The changing of the guard at Malibu Stage Company


    Now that the Malibu Stage Company theater is nearly complete, the role of one of its founders is changing. With very few finishing touches remaining to convert the former Shepherd by the Sea Lutheran Church into a 99-seat theater, Malibu’s only professional theater company has a home and Jacqueline Bridgeman has the title of president emeritus.

    After nine years of fund raising and personal donations totaling $45,000, including the $25,000 that triggered a matching grant from the city late last year, writer Bridgeman resigned from the MSC board in October and relinquished her leadership role to financier Richard Carrigan.

    “Jackie has always been interested in the betterment of the community,” said City Councilman Harry Barovsky in a telephone interview. “She is truly dedicated to the arts and having quality live theater in Malibu. She is one of the unsung activists in this town, a marvelous human being.”

    Bridgeman was introduced to co-founder and artistic director Charles Marowitz by Sharon Barovsky when Bridgeman helped her with a fund-raiser for PEN (Poets, Essayists and Novelists). Marowitz brought in first board members Mary Crosby, Matt Salinger, Leo Penn, Nan Martin and Harry Gesner, as well as the star power of Kathleen Quinlan, George C. Scott, Martin Sheen, Rod Steiger and Trish Van Devere. Bridgeman and Marowitz officially founded the nonprofit organization in 1990.

    “I knew Jackie was always very interested in bringing the arts to Malibu,” Sharon Barovsky said. “Jackie is terrific when it comes to working hard for the arts in general and for bringing them to Malibu in particular.”

    During her nine-year tenure, Bridgeman primarily handled fund raising and publicity. Some of the larger donations include $11,000 from Jerry Perenchio, $10,000 from Dr. Bette Taicher-Herson and $6,000 each from Robert Altman and James Cameron. Other stellar supporters, those who have “purchased” a name-plaqued seat with a donation of at least $1,000, include Charles Bronson, Johnny Carson, Dick Clark, Tony Danza, Shelley Fabares, David Foster, Kelsey Grammar, Jack Lemmon, Dick Martin and Dick Van Dyke.

    Often donations were made after Bridgeman sent people a personal note enclosing the brochure she designed with the help of Patrick Aroff and the WPA Advertising Agency, a brochure still being sent to potential contributors.

    Supporting the arts comes naturally to Bridgeman. As a journalist for the Palisades Post and the Malibu Monitor, predecessor of The Malibu Times, she profiled writers Thomas Mann, Christopher Isherwood and Lion Feuchtwanger.

    Her most critically acclaimed work, however, came when she ghost-wrote the aviation classic “The Lonely Sky,” a biography of her second husband, William Bridgeman. The test pilot who appeared on a 1953 cover of Time for his flights on the Douglas Skyrocket, a forerunner of the Apollo space program, ironically died on a recreational flight in the late ’60s. Bridgeman also edited a collection of Aldous Huxley essays called “Huxley and God.”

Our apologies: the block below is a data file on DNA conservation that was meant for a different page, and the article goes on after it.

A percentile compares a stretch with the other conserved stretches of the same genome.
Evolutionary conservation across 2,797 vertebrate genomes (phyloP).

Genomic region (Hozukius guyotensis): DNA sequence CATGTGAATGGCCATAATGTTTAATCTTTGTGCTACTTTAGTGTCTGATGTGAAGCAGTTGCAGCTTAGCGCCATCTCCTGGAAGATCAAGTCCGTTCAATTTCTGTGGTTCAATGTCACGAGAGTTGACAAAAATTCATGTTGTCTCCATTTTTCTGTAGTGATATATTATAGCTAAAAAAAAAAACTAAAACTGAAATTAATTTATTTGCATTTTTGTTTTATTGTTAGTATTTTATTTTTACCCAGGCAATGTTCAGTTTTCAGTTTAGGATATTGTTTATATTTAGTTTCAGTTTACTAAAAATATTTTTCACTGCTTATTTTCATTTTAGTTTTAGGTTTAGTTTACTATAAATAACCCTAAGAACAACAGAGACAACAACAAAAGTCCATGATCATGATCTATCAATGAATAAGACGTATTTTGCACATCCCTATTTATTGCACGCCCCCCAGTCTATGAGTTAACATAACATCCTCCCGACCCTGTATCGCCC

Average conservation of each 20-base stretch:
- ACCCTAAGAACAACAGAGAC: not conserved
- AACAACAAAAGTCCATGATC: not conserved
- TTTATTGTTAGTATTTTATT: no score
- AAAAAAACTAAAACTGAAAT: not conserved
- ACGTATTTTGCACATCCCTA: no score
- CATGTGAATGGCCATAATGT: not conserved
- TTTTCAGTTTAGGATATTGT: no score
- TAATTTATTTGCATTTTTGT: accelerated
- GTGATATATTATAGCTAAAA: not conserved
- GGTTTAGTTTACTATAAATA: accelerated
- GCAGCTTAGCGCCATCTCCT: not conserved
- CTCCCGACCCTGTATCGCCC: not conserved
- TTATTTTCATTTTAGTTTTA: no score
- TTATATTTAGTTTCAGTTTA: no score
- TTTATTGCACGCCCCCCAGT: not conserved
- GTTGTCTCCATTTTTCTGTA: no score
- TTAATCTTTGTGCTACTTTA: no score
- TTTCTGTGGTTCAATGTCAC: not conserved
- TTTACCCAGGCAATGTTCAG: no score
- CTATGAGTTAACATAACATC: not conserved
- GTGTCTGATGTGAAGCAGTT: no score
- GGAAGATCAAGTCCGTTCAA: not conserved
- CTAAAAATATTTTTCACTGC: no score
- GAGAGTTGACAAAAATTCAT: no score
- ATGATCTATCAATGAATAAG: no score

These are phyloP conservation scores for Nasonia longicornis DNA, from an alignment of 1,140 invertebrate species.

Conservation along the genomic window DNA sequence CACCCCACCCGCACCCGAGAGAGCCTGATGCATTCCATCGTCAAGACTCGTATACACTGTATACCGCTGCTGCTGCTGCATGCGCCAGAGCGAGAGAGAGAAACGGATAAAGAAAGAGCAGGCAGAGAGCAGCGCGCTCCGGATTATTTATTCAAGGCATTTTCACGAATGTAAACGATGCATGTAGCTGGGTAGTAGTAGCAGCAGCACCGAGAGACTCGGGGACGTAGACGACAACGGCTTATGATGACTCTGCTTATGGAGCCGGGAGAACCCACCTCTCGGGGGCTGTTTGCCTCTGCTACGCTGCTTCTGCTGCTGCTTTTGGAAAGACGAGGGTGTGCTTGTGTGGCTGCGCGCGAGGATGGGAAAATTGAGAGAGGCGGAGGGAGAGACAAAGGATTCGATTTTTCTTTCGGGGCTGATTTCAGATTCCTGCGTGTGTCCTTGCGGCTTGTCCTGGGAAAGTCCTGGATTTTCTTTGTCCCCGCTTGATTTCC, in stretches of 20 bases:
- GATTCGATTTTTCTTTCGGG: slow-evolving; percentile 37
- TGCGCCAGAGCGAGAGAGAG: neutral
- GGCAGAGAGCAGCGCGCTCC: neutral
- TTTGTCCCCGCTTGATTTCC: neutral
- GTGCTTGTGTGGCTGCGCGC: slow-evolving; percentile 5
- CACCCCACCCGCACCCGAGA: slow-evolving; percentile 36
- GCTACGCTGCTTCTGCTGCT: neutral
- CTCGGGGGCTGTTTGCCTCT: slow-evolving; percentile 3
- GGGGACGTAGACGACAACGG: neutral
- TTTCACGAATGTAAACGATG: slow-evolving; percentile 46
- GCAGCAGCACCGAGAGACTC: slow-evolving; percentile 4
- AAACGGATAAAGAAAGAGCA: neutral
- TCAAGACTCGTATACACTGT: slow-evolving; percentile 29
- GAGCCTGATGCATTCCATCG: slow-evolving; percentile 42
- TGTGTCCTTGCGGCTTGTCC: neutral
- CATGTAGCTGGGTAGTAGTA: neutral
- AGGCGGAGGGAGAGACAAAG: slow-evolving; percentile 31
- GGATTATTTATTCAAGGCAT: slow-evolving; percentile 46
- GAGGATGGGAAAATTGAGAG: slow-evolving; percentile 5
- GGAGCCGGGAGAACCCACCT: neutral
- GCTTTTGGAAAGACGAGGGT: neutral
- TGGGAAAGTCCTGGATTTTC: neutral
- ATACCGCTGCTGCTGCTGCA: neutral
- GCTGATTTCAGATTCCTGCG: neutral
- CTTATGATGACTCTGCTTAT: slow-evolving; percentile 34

A co-founder of the Frederick Douglas Child Development Center in Watts, Bridgeman has also hosted fetes for Free Arts for Abused Children and Cystic Fibrosis on her 10-acre ranch.

    When she resigned from the MSC board, Bridgeman cited managerial style differences with Marowitz but lauded his artistic capabilities. “He makes me furious, but he’s a genius,” Bridgeman said recently, paraphrasing her letter. “We are lucky to have him.”

    She sees her president emeritus role as adviser to Carrigan, a self-described “private investor from Wall Street” who has studied philosophy and finance. “I spent most of my life on the ‘Street,'” he said, while showing off the theater with Bridgeman. “Jackie and Charles are introducing me to the workings of the theater. I hope I can make a difference in bringing some principles of business management.”

    While ticking off the company’s plans for its first production with its acting ensemble, its children and senior citizens outreach, a “live poet’s society,” and becoming a regional cultural center, Carrigan noted the theater is also available for rentals.

    Bridgeman and Carrigan say that an open house for the community is imminent. Bridgeman also wants to honor the 99 seat owners at a gala dinner-dance with surprise celebrity hosts. “I want to be responsible to the people who have supported us all these years,” she said.

    Pointing to the theater’s beautiful home across the highway from Heathercliff Drive, Bridgeman added, “I am happy that the theater is up. This is what the community did, this is what the community paid for.”

    In a recent press release, Marowitz thanked Malibu Glass, Malibu Country Inn, Leo Damian and Ann Sacks Tile & Stone for material and services. For information or rental, call (310) 456-8226.